My presentation will start with a brief translation history of Hemingway’s A Farewell to Arms in France, Italy, Spain, and Japan, showing that, due to the novel’s anti-war and anti-Fascist nature, in many cases its translations were shaped not only by cultural and literary factors, but also by socio-political and even economic factors. Following the introduction, based on Anthony Pym’s “humanizing” (agent-based) approach to translation history, I will explore the parts many Chinese publishers, translators, and even editors played in the novel’s translation history in the first half of the 20th century, with the intention to show why, compared to Remarque’s Im Westen nichts Neues (All Quiet on the Western Front), this novel was translated quite belatedly and with fewer translations produced than expected. By reviewing related historical facts, it could be contended that, at least two Chinese translations of A Farewell to Arms were made for the reason that Hemingway was identified by many Chinese intellectuals, even communists, as an anti-war and anti-Fascist “leftist writer,” and even the allegedly pro-communist scholar-official John K. Fairbank was involved for some time in a translation project of Hemingway’s works. Hopefully this study has the potential to show that at least a part of the translation history of Hemingway in China has been determined by Lawrence Venuti’s so-called “cultural politics of translation,” in which translation process is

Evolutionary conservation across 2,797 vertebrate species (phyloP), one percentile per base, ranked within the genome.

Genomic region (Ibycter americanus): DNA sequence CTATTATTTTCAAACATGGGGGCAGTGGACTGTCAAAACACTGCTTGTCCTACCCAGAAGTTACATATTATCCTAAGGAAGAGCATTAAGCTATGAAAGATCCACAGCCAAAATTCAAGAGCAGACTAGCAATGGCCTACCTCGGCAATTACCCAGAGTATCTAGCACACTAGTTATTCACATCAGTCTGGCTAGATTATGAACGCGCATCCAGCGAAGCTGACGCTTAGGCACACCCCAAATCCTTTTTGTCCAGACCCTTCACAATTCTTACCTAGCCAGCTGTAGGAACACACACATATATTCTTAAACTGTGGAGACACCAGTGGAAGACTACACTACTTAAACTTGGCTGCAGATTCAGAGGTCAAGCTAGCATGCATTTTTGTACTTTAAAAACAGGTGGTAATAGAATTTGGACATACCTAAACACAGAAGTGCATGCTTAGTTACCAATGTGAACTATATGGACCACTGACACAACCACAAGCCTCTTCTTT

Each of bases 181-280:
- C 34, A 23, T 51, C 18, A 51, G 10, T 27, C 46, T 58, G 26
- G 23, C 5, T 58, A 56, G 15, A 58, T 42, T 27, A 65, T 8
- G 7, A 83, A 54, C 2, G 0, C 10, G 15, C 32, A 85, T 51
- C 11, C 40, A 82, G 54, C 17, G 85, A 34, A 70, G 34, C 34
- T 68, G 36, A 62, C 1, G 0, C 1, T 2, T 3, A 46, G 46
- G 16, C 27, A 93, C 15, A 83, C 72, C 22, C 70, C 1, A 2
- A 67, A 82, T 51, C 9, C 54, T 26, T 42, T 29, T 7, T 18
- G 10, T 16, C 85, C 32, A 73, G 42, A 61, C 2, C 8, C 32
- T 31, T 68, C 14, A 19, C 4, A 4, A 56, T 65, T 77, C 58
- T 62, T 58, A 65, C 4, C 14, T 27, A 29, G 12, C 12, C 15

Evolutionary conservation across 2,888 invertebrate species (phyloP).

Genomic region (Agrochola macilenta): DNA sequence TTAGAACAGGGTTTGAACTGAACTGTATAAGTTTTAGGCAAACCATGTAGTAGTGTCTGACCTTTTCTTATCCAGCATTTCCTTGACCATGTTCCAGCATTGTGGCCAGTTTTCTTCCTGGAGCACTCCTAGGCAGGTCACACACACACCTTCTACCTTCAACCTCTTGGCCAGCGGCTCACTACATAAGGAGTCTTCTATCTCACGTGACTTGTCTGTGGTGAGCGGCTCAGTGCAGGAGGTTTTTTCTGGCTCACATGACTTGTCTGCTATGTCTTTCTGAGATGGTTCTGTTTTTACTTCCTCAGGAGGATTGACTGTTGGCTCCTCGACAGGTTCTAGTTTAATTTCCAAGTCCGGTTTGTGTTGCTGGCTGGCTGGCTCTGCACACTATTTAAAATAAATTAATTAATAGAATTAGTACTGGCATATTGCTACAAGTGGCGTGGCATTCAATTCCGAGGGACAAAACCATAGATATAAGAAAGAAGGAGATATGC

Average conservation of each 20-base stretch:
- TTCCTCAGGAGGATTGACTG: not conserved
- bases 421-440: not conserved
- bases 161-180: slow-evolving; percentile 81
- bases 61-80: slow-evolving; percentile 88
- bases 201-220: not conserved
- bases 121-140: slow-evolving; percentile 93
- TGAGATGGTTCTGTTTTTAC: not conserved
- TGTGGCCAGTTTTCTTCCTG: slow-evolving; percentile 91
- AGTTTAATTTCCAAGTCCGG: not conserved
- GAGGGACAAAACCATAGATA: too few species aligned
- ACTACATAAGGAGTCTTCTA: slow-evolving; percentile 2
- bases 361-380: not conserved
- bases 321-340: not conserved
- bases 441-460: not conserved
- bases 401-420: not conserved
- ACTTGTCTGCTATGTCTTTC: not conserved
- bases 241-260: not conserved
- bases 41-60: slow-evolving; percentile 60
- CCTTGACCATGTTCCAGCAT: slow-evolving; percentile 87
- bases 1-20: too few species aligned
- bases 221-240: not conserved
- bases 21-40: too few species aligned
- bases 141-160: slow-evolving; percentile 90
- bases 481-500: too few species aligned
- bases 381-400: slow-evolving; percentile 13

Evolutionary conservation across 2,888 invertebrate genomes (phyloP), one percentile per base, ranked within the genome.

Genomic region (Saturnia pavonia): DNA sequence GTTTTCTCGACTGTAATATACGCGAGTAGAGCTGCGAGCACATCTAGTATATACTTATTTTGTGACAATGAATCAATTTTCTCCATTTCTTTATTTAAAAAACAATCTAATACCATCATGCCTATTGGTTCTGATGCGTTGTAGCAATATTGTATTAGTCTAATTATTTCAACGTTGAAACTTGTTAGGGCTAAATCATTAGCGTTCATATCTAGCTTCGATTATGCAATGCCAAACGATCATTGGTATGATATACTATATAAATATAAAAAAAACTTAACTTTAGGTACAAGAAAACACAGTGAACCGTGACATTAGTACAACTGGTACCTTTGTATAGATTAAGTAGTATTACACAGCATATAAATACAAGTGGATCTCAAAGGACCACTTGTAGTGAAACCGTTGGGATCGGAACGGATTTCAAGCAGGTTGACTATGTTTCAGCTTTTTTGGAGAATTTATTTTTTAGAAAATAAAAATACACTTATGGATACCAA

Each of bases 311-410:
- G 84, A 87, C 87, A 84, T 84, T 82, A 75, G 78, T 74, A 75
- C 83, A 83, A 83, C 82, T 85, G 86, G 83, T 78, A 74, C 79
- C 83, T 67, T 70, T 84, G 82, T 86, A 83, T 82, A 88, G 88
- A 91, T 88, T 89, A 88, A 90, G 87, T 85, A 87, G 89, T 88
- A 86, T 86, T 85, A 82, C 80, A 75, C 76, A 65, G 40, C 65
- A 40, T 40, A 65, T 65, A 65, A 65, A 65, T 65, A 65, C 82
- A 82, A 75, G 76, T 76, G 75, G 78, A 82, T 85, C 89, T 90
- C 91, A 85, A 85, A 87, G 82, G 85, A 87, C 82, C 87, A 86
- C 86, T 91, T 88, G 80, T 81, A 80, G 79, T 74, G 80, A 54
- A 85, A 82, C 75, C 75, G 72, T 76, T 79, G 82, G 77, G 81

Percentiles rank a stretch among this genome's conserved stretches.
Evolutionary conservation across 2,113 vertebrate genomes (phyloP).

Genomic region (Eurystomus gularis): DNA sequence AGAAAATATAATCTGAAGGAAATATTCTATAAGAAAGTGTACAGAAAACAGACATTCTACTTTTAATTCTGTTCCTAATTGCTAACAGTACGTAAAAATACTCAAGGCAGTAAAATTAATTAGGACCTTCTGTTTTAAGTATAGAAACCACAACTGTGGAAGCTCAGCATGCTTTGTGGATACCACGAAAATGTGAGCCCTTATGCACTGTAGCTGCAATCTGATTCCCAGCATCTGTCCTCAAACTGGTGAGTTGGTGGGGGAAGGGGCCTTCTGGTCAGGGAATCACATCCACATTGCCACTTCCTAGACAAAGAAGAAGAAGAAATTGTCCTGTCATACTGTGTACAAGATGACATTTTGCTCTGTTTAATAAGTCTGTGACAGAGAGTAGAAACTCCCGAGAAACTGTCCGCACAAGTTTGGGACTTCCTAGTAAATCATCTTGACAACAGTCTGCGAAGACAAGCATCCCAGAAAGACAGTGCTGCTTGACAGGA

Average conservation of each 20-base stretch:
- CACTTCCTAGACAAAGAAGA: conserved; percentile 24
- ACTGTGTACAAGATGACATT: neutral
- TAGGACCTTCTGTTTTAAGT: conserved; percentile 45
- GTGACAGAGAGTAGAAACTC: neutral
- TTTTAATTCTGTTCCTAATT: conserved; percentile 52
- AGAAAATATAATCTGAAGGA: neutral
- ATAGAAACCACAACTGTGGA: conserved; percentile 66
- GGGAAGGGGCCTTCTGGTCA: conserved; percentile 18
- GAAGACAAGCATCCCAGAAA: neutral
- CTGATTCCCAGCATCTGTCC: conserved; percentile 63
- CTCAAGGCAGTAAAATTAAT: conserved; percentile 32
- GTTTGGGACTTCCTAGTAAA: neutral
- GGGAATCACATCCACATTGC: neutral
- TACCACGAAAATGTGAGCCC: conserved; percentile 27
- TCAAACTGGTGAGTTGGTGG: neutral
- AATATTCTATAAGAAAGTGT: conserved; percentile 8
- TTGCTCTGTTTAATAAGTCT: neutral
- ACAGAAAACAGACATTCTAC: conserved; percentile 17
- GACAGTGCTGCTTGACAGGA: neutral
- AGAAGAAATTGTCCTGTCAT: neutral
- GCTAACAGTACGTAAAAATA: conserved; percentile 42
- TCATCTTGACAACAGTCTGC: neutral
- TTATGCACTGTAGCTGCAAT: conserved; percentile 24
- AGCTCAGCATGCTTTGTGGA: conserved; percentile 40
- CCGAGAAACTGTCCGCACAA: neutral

shaped by political agenda and ideology, not just by translators’ poetic judgment.
Richard Rong-bin Chen, National Taiwan University, Taiwan
The full paper is not available for this title